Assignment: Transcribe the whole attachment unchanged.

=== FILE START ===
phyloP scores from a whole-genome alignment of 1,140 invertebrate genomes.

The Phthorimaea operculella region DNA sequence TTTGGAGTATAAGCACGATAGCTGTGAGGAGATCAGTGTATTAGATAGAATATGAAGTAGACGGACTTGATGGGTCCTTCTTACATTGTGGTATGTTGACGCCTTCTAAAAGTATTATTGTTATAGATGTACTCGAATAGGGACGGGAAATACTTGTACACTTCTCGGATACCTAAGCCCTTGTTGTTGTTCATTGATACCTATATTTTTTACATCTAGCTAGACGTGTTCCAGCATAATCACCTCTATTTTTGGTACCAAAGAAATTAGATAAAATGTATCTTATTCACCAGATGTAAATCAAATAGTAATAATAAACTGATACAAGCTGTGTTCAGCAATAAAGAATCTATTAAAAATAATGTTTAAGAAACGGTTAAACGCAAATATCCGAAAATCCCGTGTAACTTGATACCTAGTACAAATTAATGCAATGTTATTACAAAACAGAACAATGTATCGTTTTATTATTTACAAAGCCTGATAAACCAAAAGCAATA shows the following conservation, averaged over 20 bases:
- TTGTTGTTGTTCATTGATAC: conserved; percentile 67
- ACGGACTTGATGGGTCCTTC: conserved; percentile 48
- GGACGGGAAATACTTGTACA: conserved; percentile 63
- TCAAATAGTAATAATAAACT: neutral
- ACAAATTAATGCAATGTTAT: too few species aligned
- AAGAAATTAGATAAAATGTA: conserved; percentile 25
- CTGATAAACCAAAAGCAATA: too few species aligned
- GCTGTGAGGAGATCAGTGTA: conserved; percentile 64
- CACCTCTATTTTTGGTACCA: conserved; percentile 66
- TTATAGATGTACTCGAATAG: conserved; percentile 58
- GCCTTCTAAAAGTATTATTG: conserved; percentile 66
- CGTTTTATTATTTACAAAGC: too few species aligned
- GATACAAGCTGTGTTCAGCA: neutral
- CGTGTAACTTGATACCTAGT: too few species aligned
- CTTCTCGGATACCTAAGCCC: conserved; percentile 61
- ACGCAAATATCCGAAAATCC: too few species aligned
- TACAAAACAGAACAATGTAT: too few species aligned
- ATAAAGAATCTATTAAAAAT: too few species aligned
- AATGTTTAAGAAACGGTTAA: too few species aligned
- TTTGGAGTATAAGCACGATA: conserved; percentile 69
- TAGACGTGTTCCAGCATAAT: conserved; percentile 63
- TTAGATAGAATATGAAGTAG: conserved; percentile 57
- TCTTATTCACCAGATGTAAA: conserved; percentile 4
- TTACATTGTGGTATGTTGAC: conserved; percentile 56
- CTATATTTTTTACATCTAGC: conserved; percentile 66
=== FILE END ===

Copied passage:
phyloP scores from a whole-genome alignment of 1,140 invertebrate genomes.

The Phthorimaea operculella region DNA sequence TTTGGAGTATAAGCACGATAGCTGTGAGGAGATCAGTGTATTAGATAGAATATGAAGTAGACGGACTTGATGGGTCCTTCTTACATTGTGGTATGTTGACGCCTTCTAAAAGTATTATTGTTATAGATGTACTCGAATAGGGACGGGAAATACTTGTACACTTCTCGGATACCTAAGCCCTTGTTGTTGTTCATTGATACCTATATTTTTTACATCTAGCTAGACGTGTTCCAGCATAATCACCTCTATTTTTGGTACCAAAGAAATTAGATAAAATGTATCTTATTCACCAGATGTAAATCAAATAGTAATAATAAACTGATACAAGCTGTGTTCAGCAATAAAGAATCTATTAAAAATAATGTTTAAGAAACGGTTAAACGCAAATATCCGAAAATCCCGTGTAACTTGATACCTAGTACAAATTAATGCAATGTTATTACAAAACAGAACAATGTATCGTTTTATTATTTACAAAGCCTGATAAACCAAAAGCAATA shows the following conservation, averaged over 20 bases:
- TTGTTGTTGTTCATTGATAC: conserved; percentile 67
- ACGGACTTGATGGGTCCTTC: conserved; percentile 48
- GGACGGGAAATACTTGTACA: conserved; percentile 63
- TCAAATAGTAATAATAAACT: neutral
- ACAAATTAATGCAATGTTAT: too few species aligned
- AAGAAATTAGATAAAATGTA: conserved; percentile 25
- CTGATAAACCAAAAGCAATA: too few species aligned
- GCTGTGAGGAGATCAGTGTA: conserved; percentile 64
- CACCTCTATTTTTGGTACCA: conserved; percentile 66
- TTATAGATGTACTCGAATAG: conserved; percentile 58
- GCCTTCTAAAAGTATTATTG: conserved; percentile 66
- CGTTTTATTATTTACAAAGC: too few species aligned
- GATACAAGCTGTGTTCAGCA: neutral
- CGTGTAACTTGATACCTAGT: too few species aligned
- CTTCTCGGATACCTAAGCCC: conserved; percentile 61
- ACGCAAATATCCGAAAATCC: too few species aligned
- TACAAAACAGAACAATGTAT: too few species aligned
- ATAAAGAATCTATTAAAAAT: too few species aligned
- AATGTTTAAGAAACGGTTAA: too few species aligned
- TTTGGAGTATAAGCACGATA: conserved; percentile 69
- TAGACGTGTTCCAGCATAAT: conserved; percentile 63
- TTAGATAGAATATGAAGTAG: conserved; percentile 57
- TCTTATTCACCAGATGTAAA: conserved; percentile 4
- TTACATTGTGGTATGTTGAC: conserved; percentile 56
- CTATATTTTTTACATCTAGC: conserved; percentile 66